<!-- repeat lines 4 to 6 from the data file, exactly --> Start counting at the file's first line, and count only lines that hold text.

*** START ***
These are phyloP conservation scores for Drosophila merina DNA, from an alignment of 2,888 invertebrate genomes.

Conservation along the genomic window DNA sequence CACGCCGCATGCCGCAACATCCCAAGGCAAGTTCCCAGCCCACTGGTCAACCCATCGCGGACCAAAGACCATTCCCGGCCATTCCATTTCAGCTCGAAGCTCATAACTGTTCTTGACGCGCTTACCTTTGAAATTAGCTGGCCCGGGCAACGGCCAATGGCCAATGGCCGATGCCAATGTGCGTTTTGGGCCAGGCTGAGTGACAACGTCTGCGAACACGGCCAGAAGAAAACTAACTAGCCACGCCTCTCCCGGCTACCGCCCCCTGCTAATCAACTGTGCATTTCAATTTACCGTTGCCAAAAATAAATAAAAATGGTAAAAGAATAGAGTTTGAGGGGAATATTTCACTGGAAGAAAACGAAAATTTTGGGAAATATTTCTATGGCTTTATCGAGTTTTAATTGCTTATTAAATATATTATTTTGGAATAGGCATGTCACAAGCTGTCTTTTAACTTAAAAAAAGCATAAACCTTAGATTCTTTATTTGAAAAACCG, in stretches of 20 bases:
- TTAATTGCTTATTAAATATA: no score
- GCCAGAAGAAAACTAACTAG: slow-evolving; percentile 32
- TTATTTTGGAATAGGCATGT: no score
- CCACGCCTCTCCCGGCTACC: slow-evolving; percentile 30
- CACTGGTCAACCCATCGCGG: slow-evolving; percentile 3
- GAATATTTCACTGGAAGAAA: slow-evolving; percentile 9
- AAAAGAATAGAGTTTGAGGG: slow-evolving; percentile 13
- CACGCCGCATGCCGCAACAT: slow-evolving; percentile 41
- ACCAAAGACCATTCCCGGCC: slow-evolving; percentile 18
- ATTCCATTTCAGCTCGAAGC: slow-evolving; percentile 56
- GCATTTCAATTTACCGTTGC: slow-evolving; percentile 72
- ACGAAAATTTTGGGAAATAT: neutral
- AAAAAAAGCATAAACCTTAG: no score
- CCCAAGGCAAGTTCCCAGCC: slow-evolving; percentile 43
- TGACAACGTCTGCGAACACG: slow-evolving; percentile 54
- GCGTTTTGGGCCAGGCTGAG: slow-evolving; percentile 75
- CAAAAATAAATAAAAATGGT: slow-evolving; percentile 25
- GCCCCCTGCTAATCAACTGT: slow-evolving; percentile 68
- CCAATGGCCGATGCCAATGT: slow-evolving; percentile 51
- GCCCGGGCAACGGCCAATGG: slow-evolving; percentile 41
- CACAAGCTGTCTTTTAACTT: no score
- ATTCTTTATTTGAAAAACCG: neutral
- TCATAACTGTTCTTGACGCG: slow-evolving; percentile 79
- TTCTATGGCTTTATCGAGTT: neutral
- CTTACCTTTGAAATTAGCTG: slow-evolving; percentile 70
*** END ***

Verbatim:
- GCCAGAAGAAAACTAACTAG: slow-evolving; percentile 32
- TTATTTTGGAATAGGCATGT: no score
- CCACGCCTCTCCCGGCTACC: slow-evolving; percentile 30